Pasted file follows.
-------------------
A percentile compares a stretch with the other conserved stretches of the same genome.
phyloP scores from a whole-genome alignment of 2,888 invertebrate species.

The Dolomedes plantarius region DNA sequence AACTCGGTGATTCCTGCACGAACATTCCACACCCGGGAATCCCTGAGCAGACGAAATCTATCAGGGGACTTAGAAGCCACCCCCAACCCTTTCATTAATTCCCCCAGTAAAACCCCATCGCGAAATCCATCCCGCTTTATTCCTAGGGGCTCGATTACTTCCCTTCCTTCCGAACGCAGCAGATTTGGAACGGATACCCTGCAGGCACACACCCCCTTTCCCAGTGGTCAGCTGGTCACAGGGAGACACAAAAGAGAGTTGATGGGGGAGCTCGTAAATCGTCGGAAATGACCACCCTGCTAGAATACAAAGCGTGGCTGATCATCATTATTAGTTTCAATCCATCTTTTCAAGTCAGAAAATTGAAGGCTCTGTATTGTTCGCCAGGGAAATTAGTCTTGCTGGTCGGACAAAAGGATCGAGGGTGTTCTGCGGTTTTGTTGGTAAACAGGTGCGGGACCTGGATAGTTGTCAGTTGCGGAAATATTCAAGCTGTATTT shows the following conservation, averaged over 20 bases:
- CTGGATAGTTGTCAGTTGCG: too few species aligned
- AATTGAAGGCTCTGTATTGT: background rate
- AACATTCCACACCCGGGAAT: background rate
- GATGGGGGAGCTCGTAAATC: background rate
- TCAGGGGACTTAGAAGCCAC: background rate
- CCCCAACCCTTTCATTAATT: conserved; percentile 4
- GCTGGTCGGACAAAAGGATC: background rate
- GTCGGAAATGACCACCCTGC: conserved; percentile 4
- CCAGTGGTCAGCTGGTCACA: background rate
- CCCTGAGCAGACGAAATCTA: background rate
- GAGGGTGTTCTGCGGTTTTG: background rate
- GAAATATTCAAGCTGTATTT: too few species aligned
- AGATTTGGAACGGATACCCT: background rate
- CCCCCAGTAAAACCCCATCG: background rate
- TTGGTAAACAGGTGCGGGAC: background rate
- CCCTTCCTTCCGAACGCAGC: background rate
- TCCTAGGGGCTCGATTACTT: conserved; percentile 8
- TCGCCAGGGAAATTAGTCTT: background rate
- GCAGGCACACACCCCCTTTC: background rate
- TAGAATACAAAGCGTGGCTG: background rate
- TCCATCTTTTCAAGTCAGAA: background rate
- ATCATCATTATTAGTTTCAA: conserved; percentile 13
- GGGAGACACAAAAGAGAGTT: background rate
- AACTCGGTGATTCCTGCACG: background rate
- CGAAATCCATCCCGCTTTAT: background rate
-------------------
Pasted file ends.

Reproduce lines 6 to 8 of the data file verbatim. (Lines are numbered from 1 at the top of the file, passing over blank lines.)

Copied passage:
- AACATTCCACACCCGGGAAT: background rate
- GATGGGGGAGCTCGTAAATC: background rate
- TCAGGGGACTTAGAAGCCAC: background rate